Chemical selection and screening | Chemical-use policy and practices | Chemical handling
| Europe and China’s banned substances | Lead | Halogens, antimony trioxide and red phosphorous
Producing world-class semiconductors involves the use of hazardous and nonhazardous chemicals and gases, which is why TI has stringent controls in place to manage them. We also continuously assess potential environmental, safety and health impacts of these materials as new scientific information becomes available and regulations are adopted.
Chemical selection and screening
We screen all incoming chemicals before incorporating them into our semiconductor manufacturing processes. Screening includes a review of customer concerns and regulatory standards, in addition to any environmental, safety and health controls required for their use. TI also has restrictions and standards related to chemicals incorporated into supplier contracts.
If concerns about a chemical or other material arise during review, the matter is elevated to a chemical and material review board staffed by company experts. If a chemical or material is thought to be necessary for manufacturing but still raises concerns, the company’s manufacturing leaders review the issue; where appropriate, they authorize additional time and resources to seek a safer alternative, or implement more stringent use controls.
Chemical-use policy and practices
TI is committed to complying with all applicable laws and regulations for chemical use. For example, we:
While not currently required, TI is eliminating the use of perfluorooctanoic acid (PFOA) in manufacturing as well. (Click here for a complete list of chemicals TI restricts.)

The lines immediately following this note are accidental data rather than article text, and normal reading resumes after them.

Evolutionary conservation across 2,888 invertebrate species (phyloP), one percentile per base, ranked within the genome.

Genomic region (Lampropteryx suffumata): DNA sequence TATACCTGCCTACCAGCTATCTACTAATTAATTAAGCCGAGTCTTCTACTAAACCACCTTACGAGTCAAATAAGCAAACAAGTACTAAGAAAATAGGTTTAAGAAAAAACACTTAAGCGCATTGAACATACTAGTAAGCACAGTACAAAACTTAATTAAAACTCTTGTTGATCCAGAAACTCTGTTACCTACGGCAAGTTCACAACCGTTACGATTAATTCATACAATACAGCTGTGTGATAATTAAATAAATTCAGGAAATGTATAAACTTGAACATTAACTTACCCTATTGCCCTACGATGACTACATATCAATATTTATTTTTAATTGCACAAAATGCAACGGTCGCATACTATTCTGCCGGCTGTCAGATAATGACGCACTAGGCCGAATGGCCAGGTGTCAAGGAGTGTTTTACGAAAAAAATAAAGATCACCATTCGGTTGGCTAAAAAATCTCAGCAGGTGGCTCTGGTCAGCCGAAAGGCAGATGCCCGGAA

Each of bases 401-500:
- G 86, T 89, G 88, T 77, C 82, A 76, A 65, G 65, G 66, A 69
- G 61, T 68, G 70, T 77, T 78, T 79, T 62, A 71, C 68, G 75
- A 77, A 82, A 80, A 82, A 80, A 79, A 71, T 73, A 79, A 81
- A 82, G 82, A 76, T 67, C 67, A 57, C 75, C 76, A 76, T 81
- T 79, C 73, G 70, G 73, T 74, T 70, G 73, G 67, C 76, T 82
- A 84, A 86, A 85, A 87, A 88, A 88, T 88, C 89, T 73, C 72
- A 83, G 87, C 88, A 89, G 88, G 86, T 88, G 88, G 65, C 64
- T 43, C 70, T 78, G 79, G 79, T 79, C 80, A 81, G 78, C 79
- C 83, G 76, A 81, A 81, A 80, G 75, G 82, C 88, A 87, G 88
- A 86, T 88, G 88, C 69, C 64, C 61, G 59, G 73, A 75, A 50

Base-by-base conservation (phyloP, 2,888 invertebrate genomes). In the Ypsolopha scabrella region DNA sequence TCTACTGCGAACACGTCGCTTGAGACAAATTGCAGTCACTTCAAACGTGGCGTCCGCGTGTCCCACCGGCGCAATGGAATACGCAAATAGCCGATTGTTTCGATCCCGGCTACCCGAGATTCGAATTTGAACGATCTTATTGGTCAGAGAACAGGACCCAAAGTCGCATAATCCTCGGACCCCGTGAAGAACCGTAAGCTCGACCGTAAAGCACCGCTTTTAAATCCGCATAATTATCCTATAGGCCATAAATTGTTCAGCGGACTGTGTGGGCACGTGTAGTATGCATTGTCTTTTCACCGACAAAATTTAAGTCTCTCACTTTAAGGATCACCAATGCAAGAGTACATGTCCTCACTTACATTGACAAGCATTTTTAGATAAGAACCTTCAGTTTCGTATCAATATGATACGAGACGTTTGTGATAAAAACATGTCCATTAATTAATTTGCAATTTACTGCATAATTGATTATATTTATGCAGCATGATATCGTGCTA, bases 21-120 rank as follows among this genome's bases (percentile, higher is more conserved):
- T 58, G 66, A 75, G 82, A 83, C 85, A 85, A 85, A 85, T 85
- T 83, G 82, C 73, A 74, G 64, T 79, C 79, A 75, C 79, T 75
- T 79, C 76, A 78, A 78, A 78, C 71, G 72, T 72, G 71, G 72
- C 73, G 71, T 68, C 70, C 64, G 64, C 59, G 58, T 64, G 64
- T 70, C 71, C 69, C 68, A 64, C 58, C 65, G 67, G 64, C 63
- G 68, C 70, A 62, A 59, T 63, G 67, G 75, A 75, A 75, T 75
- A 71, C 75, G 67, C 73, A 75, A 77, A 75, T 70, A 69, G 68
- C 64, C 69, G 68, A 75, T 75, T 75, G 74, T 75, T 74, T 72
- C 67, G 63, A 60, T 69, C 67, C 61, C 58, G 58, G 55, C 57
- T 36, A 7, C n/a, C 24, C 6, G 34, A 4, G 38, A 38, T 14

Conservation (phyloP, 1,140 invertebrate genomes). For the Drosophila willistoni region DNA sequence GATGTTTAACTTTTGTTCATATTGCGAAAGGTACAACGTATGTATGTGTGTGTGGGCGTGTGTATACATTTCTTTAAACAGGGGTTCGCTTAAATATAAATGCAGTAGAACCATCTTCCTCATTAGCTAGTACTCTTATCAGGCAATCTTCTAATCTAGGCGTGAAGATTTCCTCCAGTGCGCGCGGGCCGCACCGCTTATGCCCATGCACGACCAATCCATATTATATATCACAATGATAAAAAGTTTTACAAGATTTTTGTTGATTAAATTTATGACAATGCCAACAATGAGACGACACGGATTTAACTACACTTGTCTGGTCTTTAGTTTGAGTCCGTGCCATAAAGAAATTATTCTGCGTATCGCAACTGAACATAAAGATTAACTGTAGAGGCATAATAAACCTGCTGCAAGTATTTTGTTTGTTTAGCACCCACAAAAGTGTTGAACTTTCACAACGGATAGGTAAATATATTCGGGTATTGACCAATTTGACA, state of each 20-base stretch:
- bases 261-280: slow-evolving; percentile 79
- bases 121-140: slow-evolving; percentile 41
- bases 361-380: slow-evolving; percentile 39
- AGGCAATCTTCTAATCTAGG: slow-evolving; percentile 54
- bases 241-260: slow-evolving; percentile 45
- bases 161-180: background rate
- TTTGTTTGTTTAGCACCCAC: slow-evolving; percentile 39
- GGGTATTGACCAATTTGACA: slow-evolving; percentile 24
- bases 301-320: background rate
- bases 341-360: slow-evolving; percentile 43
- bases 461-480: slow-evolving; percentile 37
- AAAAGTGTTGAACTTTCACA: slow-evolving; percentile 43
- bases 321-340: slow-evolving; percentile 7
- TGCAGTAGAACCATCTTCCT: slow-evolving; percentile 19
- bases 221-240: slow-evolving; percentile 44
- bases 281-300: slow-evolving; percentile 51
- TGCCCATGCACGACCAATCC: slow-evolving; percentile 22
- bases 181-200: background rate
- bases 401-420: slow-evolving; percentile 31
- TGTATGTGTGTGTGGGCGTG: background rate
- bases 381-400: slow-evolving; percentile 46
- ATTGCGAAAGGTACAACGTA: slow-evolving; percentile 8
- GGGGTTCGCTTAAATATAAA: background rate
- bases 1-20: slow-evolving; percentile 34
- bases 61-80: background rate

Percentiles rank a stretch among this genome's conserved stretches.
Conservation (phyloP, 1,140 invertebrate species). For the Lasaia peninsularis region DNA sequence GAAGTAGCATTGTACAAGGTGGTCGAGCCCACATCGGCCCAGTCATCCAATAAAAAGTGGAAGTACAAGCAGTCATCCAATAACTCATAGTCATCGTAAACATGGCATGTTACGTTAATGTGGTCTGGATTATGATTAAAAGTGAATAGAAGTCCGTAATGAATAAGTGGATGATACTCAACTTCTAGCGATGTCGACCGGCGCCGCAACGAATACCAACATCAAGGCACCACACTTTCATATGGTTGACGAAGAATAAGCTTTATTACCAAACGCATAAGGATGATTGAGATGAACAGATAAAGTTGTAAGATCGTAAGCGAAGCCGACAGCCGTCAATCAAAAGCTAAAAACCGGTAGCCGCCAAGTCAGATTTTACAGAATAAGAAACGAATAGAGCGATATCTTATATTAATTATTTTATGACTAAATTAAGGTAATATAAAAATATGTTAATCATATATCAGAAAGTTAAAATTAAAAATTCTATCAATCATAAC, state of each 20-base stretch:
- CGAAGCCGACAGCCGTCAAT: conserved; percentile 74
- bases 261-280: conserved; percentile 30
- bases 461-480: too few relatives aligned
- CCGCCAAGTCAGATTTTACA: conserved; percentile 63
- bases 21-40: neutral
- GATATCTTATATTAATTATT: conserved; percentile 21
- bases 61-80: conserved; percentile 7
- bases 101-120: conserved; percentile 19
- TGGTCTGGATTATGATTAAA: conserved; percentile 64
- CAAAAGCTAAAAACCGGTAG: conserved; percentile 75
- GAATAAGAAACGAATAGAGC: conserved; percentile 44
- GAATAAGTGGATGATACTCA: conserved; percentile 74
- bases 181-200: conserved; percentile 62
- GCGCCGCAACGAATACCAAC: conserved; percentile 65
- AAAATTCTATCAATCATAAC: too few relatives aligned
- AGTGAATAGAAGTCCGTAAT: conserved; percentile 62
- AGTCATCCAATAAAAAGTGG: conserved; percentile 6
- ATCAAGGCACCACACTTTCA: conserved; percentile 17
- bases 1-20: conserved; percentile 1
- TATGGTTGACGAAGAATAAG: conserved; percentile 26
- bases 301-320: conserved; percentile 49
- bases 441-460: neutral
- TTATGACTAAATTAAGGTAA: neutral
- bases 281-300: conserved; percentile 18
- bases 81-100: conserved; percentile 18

- Prohibit the use of Class I and Class II ozone-depleting substances in manufacturing.
- Prohibit the use of persistent organic pollutants as defined by the United Nations Environmental Program.
- Prohibit chemicals on the Prior Informed Consent list under the Rotterdam Convention.
- Support the mission and objectives of the Basel Convention (Annex I, II, III and VIII), which addresses environmental protection through the proper management of used chemicals and materials.
- Do not manufacture products that contain radioactive substances.
- Select the lowest risk chemicals for use whenever possible.
After we approve chemicals for use, we carefully manage their transport, distribution and disposal. The basic goal of our chemical-safety program is to minimize human contact with all chemicals. We accomplish this in six ways:
- Availability of information. We work closely with our chemical supply chain to ensure that employees and contractors have up-to-date usage and handling information.
- Engineering controls and personal protective equipment. We provide engineering controls such as safety interlocks and ventilation to prevent employee exposure to chemicals. Employees who work with or near hazardous chemicals or gases in areas without built-in engineering controls are required to wear personal protective equipment and understand how to properly use it.
- Chemical dock operations. We tightly control and protect chemical deliveries and storage by asking chemical professionals to handle all chemicals at one central location per site. An internal numbering system controls internal delivery and safety procedures.
- Just-in-time purchasing. We implement inventory controls to reduce potential chemical storage risks while maintaining an appropriate supply.
- Closed chemical delivery system. Our chemicals are automatically fed to work locations through a series of carefully constructed distribution systems with appropriate leak detection, ventilation and abatement controls. We use double-walled piping and additional containment systems where needed.
- Used chemical management. We minimize any amount of discharged chemicals through several protective measures, including wastewater treatment, wet scrubbers, thermal oxidizers and absorbers. Where on-site treatment is not available, licensed disposal contractors recycle and reuse valuable materials or dispose of waste appropriately.
Europe and China’s banned substances